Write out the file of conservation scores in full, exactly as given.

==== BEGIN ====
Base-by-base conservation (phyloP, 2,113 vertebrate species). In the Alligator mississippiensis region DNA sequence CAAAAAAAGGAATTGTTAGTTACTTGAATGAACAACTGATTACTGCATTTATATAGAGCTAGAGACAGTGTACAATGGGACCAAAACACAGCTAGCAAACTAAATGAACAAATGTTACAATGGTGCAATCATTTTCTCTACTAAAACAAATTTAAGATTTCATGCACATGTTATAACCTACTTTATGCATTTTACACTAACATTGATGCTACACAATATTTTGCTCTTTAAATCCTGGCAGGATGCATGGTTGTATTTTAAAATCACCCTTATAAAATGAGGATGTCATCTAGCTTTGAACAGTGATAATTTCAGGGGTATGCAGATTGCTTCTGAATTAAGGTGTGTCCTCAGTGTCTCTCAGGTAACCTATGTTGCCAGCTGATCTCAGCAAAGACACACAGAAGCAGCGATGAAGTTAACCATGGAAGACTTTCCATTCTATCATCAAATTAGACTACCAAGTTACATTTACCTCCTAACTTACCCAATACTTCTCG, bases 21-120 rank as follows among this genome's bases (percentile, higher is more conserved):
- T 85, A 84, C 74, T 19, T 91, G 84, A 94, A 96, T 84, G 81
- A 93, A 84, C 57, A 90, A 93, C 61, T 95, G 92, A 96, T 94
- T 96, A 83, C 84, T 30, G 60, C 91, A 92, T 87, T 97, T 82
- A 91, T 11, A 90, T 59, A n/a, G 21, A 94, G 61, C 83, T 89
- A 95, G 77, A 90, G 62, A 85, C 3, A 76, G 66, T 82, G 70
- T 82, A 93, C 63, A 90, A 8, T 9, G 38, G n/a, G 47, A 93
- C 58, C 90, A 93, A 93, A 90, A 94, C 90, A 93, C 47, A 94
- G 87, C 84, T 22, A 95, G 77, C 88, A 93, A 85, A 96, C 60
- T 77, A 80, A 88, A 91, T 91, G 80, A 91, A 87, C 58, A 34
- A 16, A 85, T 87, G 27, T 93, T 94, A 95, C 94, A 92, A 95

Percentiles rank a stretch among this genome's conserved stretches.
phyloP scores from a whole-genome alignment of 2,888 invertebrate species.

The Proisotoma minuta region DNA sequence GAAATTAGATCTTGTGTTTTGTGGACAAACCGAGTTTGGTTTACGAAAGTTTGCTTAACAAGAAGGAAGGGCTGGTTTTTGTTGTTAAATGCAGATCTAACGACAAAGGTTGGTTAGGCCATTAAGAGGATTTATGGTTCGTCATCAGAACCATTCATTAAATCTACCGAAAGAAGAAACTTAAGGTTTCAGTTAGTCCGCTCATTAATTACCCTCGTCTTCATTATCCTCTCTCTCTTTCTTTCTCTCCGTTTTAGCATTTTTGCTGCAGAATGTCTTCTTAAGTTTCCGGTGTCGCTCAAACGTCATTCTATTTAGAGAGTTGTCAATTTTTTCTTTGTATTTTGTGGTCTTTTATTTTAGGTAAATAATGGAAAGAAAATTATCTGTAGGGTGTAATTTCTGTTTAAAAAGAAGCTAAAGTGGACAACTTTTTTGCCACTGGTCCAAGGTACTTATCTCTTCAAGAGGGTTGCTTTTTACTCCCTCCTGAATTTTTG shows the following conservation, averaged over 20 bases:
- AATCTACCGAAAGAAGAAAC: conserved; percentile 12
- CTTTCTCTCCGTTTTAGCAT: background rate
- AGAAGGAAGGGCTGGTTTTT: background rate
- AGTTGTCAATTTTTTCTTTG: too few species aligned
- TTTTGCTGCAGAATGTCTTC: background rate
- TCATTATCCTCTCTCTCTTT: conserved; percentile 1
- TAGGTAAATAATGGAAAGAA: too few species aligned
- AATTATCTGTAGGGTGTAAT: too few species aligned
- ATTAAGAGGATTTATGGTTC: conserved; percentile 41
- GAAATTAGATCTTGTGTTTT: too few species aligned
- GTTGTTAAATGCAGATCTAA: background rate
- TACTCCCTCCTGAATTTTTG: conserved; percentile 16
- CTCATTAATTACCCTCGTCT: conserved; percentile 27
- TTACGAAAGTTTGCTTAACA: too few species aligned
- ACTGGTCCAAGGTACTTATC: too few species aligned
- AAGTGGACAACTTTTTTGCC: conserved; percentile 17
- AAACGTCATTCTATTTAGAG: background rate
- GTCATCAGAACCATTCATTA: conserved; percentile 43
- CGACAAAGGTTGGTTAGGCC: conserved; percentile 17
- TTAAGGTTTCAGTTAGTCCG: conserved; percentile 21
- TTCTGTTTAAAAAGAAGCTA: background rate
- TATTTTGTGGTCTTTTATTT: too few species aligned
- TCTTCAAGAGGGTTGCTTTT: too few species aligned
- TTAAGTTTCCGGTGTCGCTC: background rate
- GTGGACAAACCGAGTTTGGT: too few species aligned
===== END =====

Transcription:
Base-by-base conservation (phyloP, 2,113 vertebrate species). In the Alligator mississippiensis region DNA sequence CAAAAAAAGGAATTGTTAGTTACTTGAATGAACAACTGATTACTGCATTTATATAGAGCTAGAGACAGTGTACAATGGGACCAAAACACAGCTAGCAAACTAAATGAACAAATGTTACAATGGTGCAATCATTTTCTCTACTAAAACAAATTTAAGATTTCATGCACATGTTATAACCTACTTTATGCATTTTACACTAACATTGATGCTACACAATATTTTGCTCTTTAAATCCTGGCAGGATGCATGGTTGTATTTTAAAATCACCCTTATAAAATGAGGATGTCATCTAGCTTTGAACAGTGATAATTTCAGGGGTATGCAGATTGCTTCTGAATTAAGGTGTGTCCTCAGTGTCTCTCAGGTAACCTATGTTGCCAGCTGATCTCAGCAAAGACACACAGAAGCAGCGATGAAGTTAACCATGGAAGACTTTCCATTCTATCATCAAATTAGACTACCAAGTTACATTTACCTCCTAACTTACCCAATACTTCTCG, bases 21-120 rank as follows among this genome's bases (percentile, higher is more conserved):
- T 85, A 84, C 74, T 19, T 91, G 84, A 94, A 96, T 84, G 81
- A 93, A 84, C 57, A 90, A 93, C 61, T 95, G 92, A 96, T 94
- T 96, A 83, C 84, T 30, G 60, C 91, A 92, T 87, T 97, T 82
- A 91, T 11, A 90, T 59, A n/a, G 21, A 94, G 61, C 83, T 89
- A 95, G 77, A 90, G 62, A 85, C 3, A 76, G 66, T 82, G 70
- T 82, A 93, C 63, A 90, A 8, T 9, G 38, G n/a, G 47, A 93
- C 58, C 90, A 93, A 93, A 90, A 94, C 90, A 93, C 47, A 94
- G 87, C 84, T 22, A 95, G 77, C 88, A 93, A 85, A 96, C 60
- T 77, A 80, A 88, A 91, T 91, G 80, A 91, A 87, C 58, A 34
- A 16, A 85, T 87, G 27, T 93, T 94, A 95, C 94, A 92, A 95

Percentiles rank a stretch among this genome's conserved stretches.
phyloP scores from a whole-genome alignment of 2,888 invertebrate species.

The Proisotoma minuta region DNA sequence GAAATTAGATCTTGTGTTTTGTGGACAAACCGAGTTTGGTTTACGAAAGTTTGCTTAACAAGAAGGAAGGGCTGGTTTTTGTTGTTAAATGCAGATCTAACGACAAAGGTTGGTTAGGCCATTAAGAGGATTTATGGTTCGTCATCAGAACCATTCATTAAATCTACCGAAAGAAGAAACTTAAGGTTTCAGTTAGTCCGCTCATTAATTACCCTCGTCTTCATTATCCTCTCTCTCTTTCTTTCTCTCCGTTTTAGCATTTTTGCTGCAGAATGTCTTCTTAAGTTTCCGGTGTCGCTCAAACGTCATTCTATTTAGAGAGTTGTCAATTTTTTCTTTGTATTTTGTGGTCTTTTATTTTAGGTAAATAATGGAAAGAAAATTATCTGTAGGGTGTAATTTCTGTTTAAAAAGAAGCTAAAGTGGACAACTTTTTTGCCACTGGTCCAAGGTACTTATCTCTTCAAGAGGGTTGCTTTTTACTCCCTCCTGAATTTTTG shows the following conservation, averaged over 20 bases:
- AATCTACCGAAAGAAGAAAC: conserved; percentile 12
- CTTTCTCTCCGTTTTAGCAT: background rate
- AGAAGGAAGGGCTGGTTTTT: background rate
- AGTTGTCAATTTTTTCTTTG: too few species aligned
- TTTTGCTGCAGAATGTCTTC: background rate
- TCATTATCCTCTCTCTCTTT: conserved; percentile 1
- TAGGTAAATAATGGAAAGAA: too few species aligned
- AATTATCTGTAGGGTGTAAT: too few species aligned
- ATTAAGAGGATTTATGGTTC: conserved; percentile 41
- GAAATTAGATCTTGTGTTTT: too few species aligned
- GTTGTTAAATGCAGATCTAA: background rate
- TACTCCCTCCTGAATTTTTG: conserved; percentile 16
- CTCATTAATTACCCTCGTCT: conserved; percentile 27
- TTACGAAAGTTTGCTTAACA: too few species aligned
- ACTGGTCCAAGGTACTTATC: too few species aligned
- AAGTGGACAACTTTTTTGCC: conserved; percentile 17
- AAACGTCATTCTATTTAGAG: background rate
- GTCATCAGAACCATTCATTA: conserved; percentile 43
- CGACAAAGGTTGGTTAGGCC: conserved; percentile 17
- TTAAGGTTTCAGTTAGTCCG: conserved; percentile 21
- TTCTGTTTAAAAAGAAGCTA: background rate
- TATTTTGTGGTCTTTTATTT: too few species aligned
- TCTTCAAGAGGGTTGCTTTT: too few species aligned
- TTAAGTTTCCGGTGTCGCTC: background rate
- GTGGACAAACCGAGTTTGGT: too few species aligned